news:cujgul$3tr$1 digitaldaemon.com...
 Walter wrote:
 Javascript has a rather unusual way of doing inheritance, you do it by
 setting the prototype of the object to the object you wish to inherit



Something like this? class MyClass : Dobject { static Dobject getPrototype () { //return a MyClassPrototype } } class MyClassPrototype : MyClass { ... } class MySubClass : Dobject { static Dobject getPrototype () { //return a MyClassPrototype } } I think that's ok for inheriting, but what if I want MySubClass to have new features? Is it possible to somehow mix two prototypes? What I'm doing right now is something like this: class MyClass : Dobject { static NativeFunctionData [] MyClassFunctions = ...; static Dobject getPrototype () { //return a MyClassPrototype } } class MyClassPrototype : MyClass { ... } class MySubClass : MyClass { static NativeFunctionData [] MySubClassFunctions = ...; static Dobject getPrototype () { //return a MySubClassPrototype } } class MySubClassPrototype : MySubClass { ... } And I don't add the functions in the prototype but in the object, so each subclass can see their parent's functions, and can register like

 The other issue with inheritance is when calling a member function,
 because in your code you have something like:

 void* Dboolean_prototype_toString(...)
 {
 if (!othis.isClass(TEXT_Boolean))
 //error
 else
 { ... }
 }

 But now I've had to do this:

 void * MyClass_prototype_foo(...)
 {
 MyClass c=cast(MyClass) othis;
 if (!c)
 //error
 else
 { ... }
 }

 Is that a good approach? Is it better or worse than checking if the name
 is correct?

 _______________________
 Carlos Santander Bernal

Feb 11 2005
parent reply "Carlos Santander B." <csantander619 gmail.com> writes:
Walter wrote:
 There's a distinction between doing a D inheritance and a script
 inheritance. I think you want the script inheritance, which is done by
 setting the .prototype property of the script object, not the D class. There
 are some examples in the script source code. For example, in protoerror.d,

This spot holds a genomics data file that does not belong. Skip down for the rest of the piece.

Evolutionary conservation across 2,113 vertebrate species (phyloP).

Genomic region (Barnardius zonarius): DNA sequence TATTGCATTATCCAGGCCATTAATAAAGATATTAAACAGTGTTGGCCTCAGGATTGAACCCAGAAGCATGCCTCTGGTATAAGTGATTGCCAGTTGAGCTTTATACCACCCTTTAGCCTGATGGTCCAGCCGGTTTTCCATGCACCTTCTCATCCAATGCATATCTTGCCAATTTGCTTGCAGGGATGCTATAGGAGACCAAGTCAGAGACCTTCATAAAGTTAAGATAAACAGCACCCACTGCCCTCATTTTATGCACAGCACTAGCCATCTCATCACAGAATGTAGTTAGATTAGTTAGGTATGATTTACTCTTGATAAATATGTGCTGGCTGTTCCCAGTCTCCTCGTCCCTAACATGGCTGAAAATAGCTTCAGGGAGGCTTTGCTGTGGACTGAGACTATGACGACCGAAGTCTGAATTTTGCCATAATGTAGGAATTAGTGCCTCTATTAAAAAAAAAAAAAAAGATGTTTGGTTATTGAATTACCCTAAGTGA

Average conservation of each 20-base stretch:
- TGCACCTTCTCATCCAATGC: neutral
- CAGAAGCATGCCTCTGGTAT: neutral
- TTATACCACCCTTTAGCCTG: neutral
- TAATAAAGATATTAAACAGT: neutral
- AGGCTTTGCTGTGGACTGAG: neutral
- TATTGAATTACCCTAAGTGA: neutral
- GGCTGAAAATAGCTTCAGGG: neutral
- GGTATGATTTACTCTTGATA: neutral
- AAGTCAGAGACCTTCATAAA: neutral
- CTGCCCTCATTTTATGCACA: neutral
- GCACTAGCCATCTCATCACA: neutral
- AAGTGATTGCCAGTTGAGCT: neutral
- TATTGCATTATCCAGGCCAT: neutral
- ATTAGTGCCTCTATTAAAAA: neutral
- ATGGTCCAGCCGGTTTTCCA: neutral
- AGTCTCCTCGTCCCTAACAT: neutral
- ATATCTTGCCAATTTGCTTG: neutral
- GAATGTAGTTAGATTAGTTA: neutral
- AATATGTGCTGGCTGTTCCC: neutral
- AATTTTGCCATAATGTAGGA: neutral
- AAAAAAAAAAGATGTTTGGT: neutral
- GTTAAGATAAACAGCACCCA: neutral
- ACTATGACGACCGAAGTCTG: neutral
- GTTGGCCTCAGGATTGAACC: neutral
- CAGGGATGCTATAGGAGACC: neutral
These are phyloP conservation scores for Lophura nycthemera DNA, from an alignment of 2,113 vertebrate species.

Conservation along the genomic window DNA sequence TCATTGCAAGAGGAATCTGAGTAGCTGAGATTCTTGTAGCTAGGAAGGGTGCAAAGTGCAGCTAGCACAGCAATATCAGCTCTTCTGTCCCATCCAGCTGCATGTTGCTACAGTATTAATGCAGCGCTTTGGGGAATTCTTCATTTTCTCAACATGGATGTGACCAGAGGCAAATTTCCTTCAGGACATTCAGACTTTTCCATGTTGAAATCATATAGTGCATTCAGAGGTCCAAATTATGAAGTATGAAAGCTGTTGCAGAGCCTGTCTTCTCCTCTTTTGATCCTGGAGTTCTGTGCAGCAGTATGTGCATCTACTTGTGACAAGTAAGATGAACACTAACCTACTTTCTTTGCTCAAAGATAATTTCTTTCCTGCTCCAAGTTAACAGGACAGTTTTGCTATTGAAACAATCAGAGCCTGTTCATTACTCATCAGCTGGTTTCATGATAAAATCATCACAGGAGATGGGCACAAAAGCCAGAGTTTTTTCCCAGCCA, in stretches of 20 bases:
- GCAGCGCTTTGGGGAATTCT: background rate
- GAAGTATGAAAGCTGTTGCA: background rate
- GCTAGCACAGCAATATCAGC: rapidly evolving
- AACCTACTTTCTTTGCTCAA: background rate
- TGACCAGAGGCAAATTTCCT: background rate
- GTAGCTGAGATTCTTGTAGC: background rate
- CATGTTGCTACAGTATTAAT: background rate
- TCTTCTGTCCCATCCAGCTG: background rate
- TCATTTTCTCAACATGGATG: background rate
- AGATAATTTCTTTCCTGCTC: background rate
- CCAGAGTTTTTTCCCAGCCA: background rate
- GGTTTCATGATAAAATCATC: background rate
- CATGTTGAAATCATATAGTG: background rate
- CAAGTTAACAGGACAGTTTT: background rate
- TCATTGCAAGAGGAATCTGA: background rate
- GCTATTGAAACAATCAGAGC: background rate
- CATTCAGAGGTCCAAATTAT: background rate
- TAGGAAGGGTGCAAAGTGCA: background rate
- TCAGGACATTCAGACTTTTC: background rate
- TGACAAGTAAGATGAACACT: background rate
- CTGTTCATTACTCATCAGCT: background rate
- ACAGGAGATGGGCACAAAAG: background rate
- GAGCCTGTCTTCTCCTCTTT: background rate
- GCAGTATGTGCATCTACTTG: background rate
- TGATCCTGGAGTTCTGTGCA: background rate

the constructor for D0_prototype sets its .prototype property to Derror's
 prototype.
 

Well, I'm not sure I understand completely, or if I haven't explained myself correctly. I want script inheritance, but I want to do it through D code. I know it's weird since DMDScript is dynamically typed, but there's some common behavior in the classes I'm adding that is better expressed as inheritance. I'm specifically adding support for MinWin to DMDScript (and more later), so the user can write: //note: this code actually works in my sandbox var w=new MinWin.Window("foo") var b=new MinWin.Button(w,"hi") var t=new MinWin.Text(w,"hello") b.visible(true) t.visible(false) w.visible(true) "visible" is in fact a property that Window, Button and Text inherit from Component, so why should I write it more than once? But also each subclass has different properties that the others don't have. That's the specific problem I'm trying to tackle, a problem I'm currently solving as a said before, but I'd like to know if there's a better way. _______________________ Carlos Santander Bernal
Feb 11 2005
parent reply "Walter" <newshound digitalmars.com> writes:
"Carlos Santander B." <csantander619 gmail.com> wrote in message
news:cujvp9$fvr$1 digitaldaemon.com...
 Walter wrote:
 There's a distinction between doing a D inheritance and a script
 inheritance. I think you want the script inheritance, which is done by
 setting the .prototype property of the script object, not the D class.


 are some examples in the script source code. For example, in


 the constructor for D0_prototype sets its .prototype property to


 prototype.

Well, I'm not sure I understand completely, or if I haven't explained myself correctly. I want script inheritance, but I want to do it through D code. I know it's weird since DMDScript is dynamically typed, but there's some common behavior in the classes I'm adding that is better expressed as

 I'm specifically adding support for MinWin to DMDScript (and more
 later), so the user can write:

 //note: this code actually works in my sandbox
 var w=new MinWin.Window("foo")
 var b=new MinWin.Button(w,"hi")
 var t=new MinWin.Text(w,"hello")
 b.visible(true)
 t.visible(false)
 w.visible(true)

 "visible" is in fact a property that Window, Button and Text inherit
 from Component, so why should I write it more than once? But also each
 subclass has different properties that the others don't have.

 That's the specific problem I'm trying to tackle, a problem I'm
 currently solving as a said before, but I'd like to know if there's a
 better way.

Set the .prototype of the MinWin object to be the Component object.
Mar 10 2005
parent "Carlos Santander B." <csantander619 gmail.com> writes:
Walter wrote:
 
 
 Set the .prototype of the MinWin object to be the Component object.
 
 

Thanks. _______________________ Carlos Santander Bernal
Mar 11 2005